Glucose transport in endothelial cells is mediated by GLUT1 (1,2). BIBLIOGRAPHY 1.
Cura, A. J. and Carruthers, A. (2012) AMP Kinase regulation of Sugar Transport in Brain Capillary Endothelial Cells During Acute Metabolic Stress. Am J Physiol Cell Physiol. In Press
Cura, A. J. and Carruthers, A. (2010) Acute modulation of sugar transport in brain capillary endothelial cell cultures during activation of the metabolic stress pathway. J Biol Chem 285, 15430-15439, PMC2865294
A. J. and Carruthers, A. (2012) AMP Kinase regulation of Sugar Transport in Brain Capillary Endothelial Cells During Acute Metabolic Stress. Am J Physiol Cell Physiol In Press
How do we detect plagiarism? • Several plagiarism detection/avoidance tools are
available (e.g. Turnitin, iThenticate, WriteCheck); see: http://www.plagiarism.org
• UMMS provides our students and faculty with access to Turnitin - a web based tool that compares your text against original sources on the web; see: http:// libraryguides.umassmed.edu/content.php? pid=133095&sid=1151889
• The faculty have an extensive and eidetic memory for important papers in their field.
"TurnItIn" for GSBS ATTENTION STUDENTS We have created a new class on Turnitin (the anti-plagiarism tool) that will allow you to assess the originality of any piece of work you write. Point your browser to http:// www.turnitin.com. Sign in or, if you do not have an account, create one. To do this: • • • • • • • • • •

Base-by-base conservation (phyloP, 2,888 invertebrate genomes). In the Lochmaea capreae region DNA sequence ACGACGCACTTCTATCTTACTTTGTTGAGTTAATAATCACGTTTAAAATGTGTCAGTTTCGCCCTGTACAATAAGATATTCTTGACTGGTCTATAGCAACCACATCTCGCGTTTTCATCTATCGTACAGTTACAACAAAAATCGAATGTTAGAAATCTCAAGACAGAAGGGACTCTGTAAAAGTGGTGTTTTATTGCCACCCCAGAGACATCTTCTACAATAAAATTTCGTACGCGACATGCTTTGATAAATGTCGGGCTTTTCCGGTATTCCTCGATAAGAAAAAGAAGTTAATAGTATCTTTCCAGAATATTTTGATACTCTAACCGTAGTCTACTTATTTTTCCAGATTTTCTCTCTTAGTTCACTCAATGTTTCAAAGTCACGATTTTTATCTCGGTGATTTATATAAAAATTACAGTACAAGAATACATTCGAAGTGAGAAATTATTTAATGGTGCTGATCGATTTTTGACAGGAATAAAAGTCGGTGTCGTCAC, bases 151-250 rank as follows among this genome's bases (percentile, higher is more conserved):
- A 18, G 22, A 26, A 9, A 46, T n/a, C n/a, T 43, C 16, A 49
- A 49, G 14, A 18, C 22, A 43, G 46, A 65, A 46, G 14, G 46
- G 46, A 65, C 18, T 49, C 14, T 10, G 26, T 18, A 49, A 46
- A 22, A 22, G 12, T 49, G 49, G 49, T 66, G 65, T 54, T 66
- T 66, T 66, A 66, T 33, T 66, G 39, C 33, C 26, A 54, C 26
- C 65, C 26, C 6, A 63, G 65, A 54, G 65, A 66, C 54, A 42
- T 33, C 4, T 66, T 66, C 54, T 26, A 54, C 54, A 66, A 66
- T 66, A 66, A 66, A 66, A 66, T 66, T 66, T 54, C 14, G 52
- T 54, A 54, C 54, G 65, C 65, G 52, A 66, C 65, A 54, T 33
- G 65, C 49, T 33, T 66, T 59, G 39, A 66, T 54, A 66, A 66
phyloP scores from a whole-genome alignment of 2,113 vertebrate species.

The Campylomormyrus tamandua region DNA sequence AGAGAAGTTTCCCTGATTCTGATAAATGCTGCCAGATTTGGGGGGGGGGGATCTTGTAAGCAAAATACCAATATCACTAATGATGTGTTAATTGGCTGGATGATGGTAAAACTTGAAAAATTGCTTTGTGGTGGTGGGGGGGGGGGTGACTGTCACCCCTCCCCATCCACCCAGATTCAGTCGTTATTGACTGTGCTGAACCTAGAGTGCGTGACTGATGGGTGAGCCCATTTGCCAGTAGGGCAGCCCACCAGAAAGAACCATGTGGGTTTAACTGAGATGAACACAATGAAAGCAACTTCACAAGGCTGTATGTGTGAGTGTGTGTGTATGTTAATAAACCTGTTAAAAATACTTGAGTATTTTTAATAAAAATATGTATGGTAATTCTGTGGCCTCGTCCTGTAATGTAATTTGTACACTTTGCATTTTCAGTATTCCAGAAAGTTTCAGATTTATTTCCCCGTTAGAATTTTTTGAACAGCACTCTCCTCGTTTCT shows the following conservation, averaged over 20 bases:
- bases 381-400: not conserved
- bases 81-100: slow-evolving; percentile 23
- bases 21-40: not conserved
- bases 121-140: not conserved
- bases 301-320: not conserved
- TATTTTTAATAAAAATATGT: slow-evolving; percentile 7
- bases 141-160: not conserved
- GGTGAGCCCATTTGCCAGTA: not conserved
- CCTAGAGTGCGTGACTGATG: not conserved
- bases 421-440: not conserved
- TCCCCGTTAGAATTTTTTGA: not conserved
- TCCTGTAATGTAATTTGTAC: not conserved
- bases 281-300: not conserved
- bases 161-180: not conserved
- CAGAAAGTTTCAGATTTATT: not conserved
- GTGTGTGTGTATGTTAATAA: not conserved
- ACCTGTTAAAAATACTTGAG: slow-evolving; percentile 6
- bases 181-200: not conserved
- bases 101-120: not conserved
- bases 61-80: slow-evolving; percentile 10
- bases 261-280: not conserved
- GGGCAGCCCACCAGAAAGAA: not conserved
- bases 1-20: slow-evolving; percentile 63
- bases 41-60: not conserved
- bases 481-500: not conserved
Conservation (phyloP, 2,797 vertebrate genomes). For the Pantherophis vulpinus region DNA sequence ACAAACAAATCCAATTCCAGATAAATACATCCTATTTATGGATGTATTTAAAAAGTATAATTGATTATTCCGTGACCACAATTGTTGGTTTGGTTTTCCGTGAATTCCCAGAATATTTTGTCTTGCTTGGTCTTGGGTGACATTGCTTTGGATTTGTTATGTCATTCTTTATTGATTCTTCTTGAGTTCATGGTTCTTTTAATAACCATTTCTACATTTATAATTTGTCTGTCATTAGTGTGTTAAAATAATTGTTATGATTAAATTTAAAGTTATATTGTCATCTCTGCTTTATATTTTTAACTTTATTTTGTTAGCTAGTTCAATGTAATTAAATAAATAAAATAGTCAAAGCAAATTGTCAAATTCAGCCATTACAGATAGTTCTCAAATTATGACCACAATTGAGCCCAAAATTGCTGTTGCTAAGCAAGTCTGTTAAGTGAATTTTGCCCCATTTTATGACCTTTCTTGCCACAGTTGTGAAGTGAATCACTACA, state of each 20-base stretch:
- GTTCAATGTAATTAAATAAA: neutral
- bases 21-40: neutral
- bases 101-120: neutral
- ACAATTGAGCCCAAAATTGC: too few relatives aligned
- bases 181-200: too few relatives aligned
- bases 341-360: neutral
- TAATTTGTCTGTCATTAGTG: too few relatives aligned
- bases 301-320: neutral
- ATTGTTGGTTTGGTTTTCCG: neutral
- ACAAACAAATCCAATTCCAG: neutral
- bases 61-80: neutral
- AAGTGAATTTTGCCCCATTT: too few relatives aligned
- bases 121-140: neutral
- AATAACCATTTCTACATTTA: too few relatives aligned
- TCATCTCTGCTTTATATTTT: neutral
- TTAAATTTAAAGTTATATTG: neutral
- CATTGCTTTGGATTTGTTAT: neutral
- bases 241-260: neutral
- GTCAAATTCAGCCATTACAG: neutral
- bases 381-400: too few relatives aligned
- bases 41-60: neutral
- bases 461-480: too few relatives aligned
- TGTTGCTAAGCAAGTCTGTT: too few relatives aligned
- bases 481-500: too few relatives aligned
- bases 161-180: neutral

Click on “Create Account” at the top of the page In the “Create a User profile” table click create a new student account Enter the class ID 10956733 Enter the class enrollment password gsbs Enter your first name, last name and email address Choose a password (pick something you'll remember!) Confirm the password Select a secret question and answer it Read and confirm the user agreement Click "Create Profile"
You will then enter the class “Core Course". Note: The assignment is called Take-home Exam”. Once you have submitted a paper to a particular "assignment", you cannot use this one again. If you run out of new assignments, email Dr. Carruthers and request he post more. You will receive a report on the originality of your paper. If you need any help in interpreting your report or help with using Turn It In, please contact Sally in the Library.
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Consequences of Plagiarism You become intellectually lazy or deceitful. You will lose the trust of your peers and faculty. If you deny a substantiated charge of plagiarism, you will be called before an honor board regardless of whether or not the plagiarism was intentional.
If the honor board finds that you plagiarized, they will recommend your dismissal from the GSBS.
If dismissed from the GSBS, we, if asked, will inform subsequent schools you apply to that you were dismissed for an Honor Code violation.